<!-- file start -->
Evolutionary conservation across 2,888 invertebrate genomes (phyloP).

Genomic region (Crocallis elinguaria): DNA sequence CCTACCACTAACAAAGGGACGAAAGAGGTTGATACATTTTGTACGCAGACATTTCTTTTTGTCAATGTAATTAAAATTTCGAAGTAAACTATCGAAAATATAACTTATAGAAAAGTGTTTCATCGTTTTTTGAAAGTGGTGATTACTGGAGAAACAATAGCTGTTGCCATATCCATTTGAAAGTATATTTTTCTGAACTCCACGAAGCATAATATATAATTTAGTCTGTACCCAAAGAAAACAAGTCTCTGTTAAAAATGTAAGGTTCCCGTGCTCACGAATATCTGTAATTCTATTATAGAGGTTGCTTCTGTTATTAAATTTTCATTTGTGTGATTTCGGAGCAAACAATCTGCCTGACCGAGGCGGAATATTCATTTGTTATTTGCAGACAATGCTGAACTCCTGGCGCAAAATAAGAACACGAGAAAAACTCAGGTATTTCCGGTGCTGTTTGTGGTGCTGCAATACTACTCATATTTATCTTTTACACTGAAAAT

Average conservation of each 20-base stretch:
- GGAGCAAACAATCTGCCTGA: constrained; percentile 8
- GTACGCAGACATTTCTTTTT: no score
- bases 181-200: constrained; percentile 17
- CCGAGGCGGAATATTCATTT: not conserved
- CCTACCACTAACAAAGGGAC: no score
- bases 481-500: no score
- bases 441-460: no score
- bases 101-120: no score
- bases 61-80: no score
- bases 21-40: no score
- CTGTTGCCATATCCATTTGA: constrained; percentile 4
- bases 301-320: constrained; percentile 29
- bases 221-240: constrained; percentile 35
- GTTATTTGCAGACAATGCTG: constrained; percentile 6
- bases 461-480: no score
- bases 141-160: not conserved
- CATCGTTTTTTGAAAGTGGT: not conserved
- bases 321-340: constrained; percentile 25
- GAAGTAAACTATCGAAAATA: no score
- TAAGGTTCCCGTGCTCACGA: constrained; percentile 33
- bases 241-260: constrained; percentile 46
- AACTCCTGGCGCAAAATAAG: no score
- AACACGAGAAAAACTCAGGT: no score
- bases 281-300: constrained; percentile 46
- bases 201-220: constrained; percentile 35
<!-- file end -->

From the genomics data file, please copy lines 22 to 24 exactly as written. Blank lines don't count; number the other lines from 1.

- GAAGTAAACTATCGAAAATA: no score
- TAAGGTTCCCGTGCTCACGA: constrained; percentile 33
- bases 241-260: constrained; percentile 46